Here is the exchange I had with Virginia Anderson, one of the authors of the book, but not the author that wrote the line in question. I wrote the author who did, Robert Weir, but he did not respond to my query.
Dear Dr. Anderson,
My son and I were studying your book, The American Journey (sixth edition), and came across the following quote on page 156 of chapter 6:
"Mr. President, your doctrine of preemptive [sic] war is a failed doctrine."
and we were curious about the use of [sic]. A google search of this phrase, spoken by George F. Regas, turned up several hits, none of them including [sic]. At first we thought preemptive might have been an erroneous spelling, or even a malapropism, but dictionaries validate the word.
If you wouldn't mind, a short, edifying explanation? Thank you for your time.
Dear Mr. Kennedy,
Many thanks for your email. I must confess that I am also puzzled by the "[sic]." I took over the revisions of chapters 5 and 6 of the textbook from Prof. Robert Weir beginning with the 6th edition, so he was actually the author of that "From Then to Now" essay. My best guesses are either that he thought the word should be hyphenated (pre-emptive), although the dictionaries I looked at didn't include a hyphenated version as the preferred one. Another possibility is that the so-called Bush Doctrine occasionally referred to "preventive war," and so that could be why Prof. Weir included the [sic].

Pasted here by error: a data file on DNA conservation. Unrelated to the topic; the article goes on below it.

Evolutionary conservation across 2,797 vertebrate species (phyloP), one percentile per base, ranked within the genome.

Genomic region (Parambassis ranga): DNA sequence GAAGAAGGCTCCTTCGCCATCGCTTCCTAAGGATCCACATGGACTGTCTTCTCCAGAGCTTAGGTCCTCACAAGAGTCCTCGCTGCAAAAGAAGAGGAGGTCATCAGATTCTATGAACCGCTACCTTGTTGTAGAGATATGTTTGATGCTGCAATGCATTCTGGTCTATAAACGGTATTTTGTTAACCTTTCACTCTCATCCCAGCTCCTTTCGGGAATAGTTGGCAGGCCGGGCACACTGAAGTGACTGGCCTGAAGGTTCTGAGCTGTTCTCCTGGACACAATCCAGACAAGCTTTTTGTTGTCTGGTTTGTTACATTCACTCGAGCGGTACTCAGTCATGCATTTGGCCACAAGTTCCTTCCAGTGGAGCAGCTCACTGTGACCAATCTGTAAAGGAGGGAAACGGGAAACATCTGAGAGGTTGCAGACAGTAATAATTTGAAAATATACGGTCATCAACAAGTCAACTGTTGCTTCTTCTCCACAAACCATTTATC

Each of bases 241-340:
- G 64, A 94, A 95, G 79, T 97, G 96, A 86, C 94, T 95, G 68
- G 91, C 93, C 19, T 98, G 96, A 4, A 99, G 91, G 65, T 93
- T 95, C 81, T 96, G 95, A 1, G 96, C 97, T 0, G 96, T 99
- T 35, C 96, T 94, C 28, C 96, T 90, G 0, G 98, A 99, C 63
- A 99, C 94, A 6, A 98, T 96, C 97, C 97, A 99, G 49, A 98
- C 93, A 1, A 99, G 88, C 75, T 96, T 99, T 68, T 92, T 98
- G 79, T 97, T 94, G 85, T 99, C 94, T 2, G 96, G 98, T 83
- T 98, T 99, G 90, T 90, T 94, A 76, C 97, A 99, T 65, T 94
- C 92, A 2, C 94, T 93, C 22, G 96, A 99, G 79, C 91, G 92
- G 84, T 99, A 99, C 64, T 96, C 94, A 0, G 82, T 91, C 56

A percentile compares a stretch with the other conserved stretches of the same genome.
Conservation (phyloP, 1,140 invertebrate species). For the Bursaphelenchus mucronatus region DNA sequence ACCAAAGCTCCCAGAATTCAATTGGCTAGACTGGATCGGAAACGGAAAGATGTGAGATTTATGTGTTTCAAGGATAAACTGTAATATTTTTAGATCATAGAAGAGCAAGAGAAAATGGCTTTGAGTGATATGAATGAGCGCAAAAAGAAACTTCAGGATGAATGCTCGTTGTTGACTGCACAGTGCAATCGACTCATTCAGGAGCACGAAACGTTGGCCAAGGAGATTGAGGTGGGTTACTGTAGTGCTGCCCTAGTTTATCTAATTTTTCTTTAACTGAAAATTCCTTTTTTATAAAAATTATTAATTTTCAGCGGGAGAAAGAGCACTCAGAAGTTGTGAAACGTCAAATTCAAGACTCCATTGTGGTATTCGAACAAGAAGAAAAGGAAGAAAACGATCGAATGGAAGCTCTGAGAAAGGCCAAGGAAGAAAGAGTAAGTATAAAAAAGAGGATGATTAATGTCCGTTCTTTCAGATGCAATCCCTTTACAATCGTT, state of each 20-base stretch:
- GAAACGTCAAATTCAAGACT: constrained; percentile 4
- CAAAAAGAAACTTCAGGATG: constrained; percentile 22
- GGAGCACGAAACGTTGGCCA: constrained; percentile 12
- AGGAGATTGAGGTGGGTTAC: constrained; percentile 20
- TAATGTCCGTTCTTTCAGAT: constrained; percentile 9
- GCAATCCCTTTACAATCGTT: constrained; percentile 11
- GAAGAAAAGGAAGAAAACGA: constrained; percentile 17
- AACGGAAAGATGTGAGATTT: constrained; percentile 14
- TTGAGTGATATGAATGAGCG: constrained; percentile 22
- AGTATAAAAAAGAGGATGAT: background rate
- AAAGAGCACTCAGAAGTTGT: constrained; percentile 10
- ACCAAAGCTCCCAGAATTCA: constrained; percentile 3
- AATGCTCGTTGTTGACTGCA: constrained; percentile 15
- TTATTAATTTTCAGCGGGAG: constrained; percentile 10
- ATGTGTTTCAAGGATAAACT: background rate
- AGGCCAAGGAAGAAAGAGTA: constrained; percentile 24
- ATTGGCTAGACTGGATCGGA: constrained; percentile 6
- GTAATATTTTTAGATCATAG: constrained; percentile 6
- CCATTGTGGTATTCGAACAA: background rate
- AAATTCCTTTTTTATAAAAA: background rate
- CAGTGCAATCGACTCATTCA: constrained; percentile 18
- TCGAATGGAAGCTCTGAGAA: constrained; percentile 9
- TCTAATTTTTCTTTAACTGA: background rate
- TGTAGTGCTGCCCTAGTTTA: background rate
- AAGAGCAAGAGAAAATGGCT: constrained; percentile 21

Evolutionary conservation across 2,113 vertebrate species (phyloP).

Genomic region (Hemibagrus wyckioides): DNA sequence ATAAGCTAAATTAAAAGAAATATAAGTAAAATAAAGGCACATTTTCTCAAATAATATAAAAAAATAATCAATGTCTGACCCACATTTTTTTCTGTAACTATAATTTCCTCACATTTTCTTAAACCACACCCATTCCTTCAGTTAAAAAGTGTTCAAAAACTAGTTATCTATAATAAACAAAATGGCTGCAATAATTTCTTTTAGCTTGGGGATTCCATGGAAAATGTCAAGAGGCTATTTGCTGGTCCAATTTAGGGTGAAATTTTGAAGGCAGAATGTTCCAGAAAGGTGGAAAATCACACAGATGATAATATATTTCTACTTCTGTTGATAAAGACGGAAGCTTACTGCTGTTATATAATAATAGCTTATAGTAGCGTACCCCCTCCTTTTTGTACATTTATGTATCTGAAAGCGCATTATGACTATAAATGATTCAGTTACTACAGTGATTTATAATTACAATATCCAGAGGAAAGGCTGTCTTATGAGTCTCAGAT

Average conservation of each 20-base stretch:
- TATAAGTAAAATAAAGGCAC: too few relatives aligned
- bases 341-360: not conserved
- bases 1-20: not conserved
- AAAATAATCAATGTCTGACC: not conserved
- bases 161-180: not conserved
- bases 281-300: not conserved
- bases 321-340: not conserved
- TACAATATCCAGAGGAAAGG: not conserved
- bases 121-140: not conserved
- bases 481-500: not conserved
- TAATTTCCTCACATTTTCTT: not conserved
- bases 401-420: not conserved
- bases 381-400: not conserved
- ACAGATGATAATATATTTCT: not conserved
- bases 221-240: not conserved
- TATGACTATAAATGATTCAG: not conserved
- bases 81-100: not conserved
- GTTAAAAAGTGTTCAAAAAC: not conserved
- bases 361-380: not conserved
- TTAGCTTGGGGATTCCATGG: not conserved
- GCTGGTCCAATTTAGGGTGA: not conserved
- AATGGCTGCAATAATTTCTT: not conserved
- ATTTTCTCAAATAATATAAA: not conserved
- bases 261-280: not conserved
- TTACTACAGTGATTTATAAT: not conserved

I regret that I cannot give you a more definitive answer. The puzzle won't appear in the 7th edition, since I am writing a new "From Then to Now" essay for the 6th chapter.
Again, thanks for your question.
Virginia DeJohn Anderson
Dept. of History
University of Colorado
Boulder, CO 80309-0234